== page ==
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Alert shelved under State Laws
Florida Legislature Passes a “Digital Bill of Rights”
Oct 4, 2023
Why This Privacy Law is Important:

While Florida has joined the ever-growing list of states passing privacy legislation in 2023, Senate Bill 262, the Florida Digital Bill of Rights, differs significantly from other state laws in that most of its provisions only apply to a limited group of large technology companies.


Two provisions of Florida’s Digital Bill of Rights have broad impact. First, businesses that hold Floridians’ electronic data are already subject to the Florida Information Protection Act, which requires them to take “reasonable measures” to protect consumers’ personal information and inform them of data breaches. However, SB 262 expands the definition of personal information beyond things like licenses, Social Security numbers, and financial account information to include biometric and geolocation data. Additionally, it imposes restrictions on companies collecting “sensitive” data (including race, ethnicity, health information, children’s data, etc.) and bans its sale without prior consent.
However, the majority of provisions apply to a smaller set of data “controllers,” which appear to be aimed at FAANG-style technology companies. These provisions include:
• Consumer rights to access, correct, delete, obtain copies of their data, and opt-out of certain types of data collection and usage
• At least two or more means for consumers to exercise their rights
• Limited collection, use, and retention of data necessary to the purpose of processing
• Data protection assessments for processing involving personal data
• Reasonably accessible and clear privacy notices
• Clear, affirmative, informed consent to specific data collection, processing, and sales activities

If signed into law by Gov. Ron DeSantis, SB 262 will go into effect July 1, 2024.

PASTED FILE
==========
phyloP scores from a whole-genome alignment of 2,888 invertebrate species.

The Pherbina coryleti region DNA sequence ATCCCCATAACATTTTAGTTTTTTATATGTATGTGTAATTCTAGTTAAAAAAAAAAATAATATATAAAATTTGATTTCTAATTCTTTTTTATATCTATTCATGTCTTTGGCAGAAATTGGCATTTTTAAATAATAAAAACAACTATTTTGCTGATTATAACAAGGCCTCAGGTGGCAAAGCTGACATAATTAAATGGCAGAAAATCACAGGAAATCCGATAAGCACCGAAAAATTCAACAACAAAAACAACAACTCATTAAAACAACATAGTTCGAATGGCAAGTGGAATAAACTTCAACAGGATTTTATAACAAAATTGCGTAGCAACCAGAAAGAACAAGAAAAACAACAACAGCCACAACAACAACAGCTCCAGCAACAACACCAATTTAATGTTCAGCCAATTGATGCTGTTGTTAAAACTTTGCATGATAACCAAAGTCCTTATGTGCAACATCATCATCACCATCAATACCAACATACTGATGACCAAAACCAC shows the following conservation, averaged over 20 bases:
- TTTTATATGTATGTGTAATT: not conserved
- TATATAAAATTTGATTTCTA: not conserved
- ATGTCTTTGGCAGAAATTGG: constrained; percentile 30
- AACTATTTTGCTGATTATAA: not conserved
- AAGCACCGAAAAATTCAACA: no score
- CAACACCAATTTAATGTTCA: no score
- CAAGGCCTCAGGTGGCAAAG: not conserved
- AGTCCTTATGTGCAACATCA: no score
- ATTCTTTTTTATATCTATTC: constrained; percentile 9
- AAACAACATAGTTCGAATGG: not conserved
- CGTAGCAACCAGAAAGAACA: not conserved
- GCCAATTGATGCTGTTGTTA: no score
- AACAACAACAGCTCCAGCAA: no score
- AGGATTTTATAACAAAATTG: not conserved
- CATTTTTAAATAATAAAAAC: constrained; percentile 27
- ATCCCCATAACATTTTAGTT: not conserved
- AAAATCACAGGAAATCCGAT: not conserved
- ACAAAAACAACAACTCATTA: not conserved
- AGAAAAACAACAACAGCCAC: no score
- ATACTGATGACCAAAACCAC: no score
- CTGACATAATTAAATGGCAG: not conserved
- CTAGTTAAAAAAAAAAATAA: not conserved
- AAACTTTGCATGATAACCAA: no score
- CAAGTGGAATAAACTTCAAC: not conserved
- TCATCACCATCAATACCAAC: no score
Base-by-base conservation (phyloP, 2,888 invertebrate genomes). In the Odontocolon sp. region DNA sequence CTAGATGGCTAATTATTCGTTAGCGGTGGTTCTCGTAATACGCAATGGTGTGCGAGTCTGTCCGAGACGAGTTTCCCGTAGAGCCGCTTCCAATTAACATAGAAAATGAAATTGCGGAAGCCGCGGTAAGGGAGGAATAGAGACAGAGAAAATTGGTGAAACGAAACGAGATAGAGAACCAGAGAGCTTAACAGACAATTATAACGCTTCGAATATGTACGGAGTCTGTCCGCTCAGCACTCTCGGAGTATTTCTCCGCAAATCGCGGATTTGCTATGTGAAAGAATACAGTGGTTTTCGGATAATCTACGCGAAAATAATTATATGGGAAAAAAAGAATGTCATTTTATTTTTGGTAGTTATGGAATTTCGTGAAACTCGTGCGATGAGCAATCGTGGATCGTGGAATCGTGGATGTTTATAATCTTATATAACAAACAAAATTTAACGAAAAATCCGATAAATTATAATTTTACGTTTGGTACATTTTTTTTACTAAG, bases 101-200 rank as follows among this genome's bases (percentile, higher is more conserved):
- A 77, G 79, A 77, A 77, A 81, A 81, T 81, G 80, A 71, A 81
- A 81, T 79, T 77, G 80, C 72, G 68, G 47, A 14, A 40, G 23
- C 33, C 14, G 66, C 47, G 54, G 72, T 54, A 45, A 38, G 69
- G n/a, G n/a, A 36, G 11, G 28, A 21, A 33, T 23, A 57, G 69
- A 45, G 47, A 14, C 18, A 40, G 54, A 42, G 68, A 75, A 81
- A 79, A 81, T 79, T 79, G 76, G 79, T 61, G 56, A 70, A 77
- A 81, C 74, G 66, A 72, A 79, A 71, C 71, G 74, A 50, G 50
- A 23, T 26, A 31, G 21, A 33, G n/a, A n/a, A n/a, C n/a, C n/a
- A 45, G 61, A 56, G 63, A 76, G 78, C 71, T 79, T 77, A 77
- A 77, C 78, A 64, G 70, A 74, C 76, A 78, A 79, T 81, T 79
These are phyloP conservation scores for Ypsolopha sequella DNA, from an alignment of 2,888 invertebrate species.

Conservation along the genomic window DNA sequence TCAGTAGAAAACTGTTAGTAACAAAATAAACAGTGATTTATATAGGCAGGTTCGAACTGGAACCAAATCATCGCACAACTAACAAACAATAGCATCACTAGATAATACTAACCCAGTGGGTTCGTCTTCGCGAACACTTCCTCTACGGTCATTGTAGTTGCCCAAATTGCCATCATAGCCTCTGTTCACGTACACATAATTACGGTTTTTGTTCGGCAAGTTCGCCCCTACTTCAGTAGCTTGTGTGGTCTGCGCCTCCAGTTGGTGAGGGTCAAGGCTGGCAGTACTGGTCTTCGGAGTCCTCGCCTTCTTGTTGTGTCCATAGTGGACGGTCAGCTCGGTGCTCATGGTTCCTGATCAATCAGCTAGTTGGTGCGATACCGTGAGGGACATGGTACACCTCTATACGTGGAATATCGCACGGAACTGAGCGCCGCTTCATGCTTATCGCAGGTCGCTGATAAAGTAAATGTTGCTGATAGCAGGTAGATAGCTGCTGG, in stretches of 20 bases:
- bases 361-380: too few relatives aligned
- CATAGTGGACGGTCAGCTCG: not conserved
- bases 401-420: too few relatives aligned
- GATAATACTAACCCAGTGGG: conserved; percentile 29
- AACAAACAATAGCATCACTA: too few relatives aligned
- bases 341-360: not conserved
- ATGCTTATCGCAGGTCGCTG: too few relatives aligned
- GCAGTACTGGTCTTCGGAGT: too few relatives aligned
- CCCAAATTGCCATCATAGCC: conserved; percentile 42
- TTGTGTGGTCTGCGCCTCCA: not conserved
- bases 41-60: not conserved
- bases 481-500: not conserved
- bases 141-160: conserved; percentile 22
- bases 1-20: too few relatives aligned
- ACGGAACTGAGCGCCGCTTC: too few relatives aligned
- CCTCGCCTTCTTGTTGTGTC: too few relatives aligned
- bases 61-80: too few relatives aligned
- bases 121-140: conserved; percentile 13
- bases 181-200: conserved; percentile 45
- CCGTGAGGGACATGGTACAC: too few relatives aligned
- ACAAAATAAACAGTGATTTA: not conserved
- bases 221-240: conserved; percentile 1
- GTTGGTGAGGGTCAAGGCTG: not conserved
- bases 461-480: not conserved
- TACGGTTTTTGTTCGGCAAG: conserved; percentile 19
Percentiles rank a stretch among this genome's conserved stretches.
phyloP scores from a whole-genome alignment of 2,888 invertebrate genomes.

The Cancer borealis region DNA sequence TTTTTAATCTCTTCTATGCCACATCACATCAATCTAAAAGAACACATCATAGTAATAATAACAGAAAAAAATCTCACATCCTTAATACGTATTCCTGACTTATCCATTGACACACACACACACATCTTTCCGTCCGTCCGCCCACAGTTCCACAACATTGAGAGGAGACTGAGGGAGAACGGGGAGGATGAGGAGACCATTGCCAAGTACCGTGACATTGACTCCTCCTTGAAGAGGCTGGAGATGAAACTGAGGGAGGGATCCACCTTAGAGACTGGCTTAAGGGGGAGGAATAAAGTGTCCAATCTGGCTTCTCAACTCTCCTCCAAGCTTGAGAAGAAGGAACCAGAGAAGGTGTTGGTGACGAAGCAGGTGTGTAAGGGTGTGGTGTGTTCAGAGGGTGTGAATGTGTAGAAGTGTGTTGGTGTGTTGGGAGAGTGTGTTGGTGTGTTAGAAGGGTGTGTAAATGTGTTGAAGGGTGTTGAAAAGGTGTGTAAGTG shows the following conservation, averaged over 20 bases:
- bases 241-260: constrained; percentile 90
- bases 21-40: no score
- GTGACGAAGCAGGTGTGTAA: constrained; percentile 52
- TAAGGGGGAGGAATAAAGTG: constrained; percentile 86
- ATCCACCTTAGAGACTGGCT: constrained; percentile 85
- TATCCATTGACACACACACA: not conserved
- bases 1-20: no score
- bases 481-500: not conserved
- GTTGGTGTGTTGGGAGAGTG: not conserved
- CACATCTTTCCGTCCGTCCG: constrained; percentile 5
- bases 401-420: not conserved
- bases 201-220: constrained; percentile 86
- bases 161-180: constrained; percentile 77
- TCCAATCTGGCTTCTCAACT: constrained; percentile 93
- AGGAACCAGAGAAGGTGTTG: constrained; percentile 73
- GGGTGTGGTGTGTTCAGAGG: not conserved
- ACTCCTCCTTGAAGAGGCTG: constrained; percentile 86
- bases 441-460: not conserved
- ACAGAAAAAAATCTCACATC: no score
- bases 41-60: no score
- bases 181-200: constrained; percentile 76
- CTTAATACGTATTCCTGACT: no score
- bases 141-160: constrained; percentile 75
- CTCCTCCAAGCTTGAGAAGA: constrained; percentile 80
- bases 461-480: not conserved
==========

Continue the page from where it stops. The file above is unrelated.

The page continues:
Who it applies to:

The majority of the provisions of the Florida Digital Bill of Rights apply to a much smaller set of large organizations than other recent state privacy laws. For these provisions to apply, the “controllers” must earn over $1 billion in annual revenue and fit into one of the below categories:
• Make 50% of global revenue from the sale of online advertising
• Operate a smart-speaker and voice-command service with a virtual assistant connected to a cloud computing service that uses hands-free verbal activation
• Operate an app store or digital distribution platform with at least 250,000 consumer-facing downloadable apps

Expert Analysis
Amalia Barthel
Amalia Barthel
Amalia Barthel, CIPM, CIPT, University of Toronto

Florida’s Digital Bill of Rights aligns with other states with respect to sensitive information, which includes children (under 18), biometrics, and precise geolocation. Consent is also an important requirement, as well as notification, and restrictions over data selling. Consumer rights are comparable to those of California, but employees are not seen as “consumers” and do not share their rights. The Bill does not cover non-profits, institutions of higher education, financial institutions, and entities governed by HIPAA.

However, the bill doesn’t go far enough. It only applies to large controllers, which is quite disconcerting. To compensate, the definition of “processor” — unlike that of controllers — is not limited to businesses that generate more than a certain amount of revenue, but instead includes “a person who processes personal data on behalf of a controller.” This recognizes that SMBs are introducing vulnerabilities in the digital commerce eco-system, and must boost their privacy and security posture, but the bill leaves an imbalance in the Florida consumer rights arena, where controllers who don’t meet the specific thresholds won’t have to honor consumers’ rights equally. The burden of compliance seems to have shifted onto processors, who historically have less resources for compliance.

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Data Privacy Tip

Controllers subject to the conditions in this bill (once signed into law) and all processors will still need to be concerned with consent management, demonstrating they protect sensitive personal information adequately, and proving they do not sell it without consent. Understand the key elements of enterprise-level consent with this infographic from Exterro.

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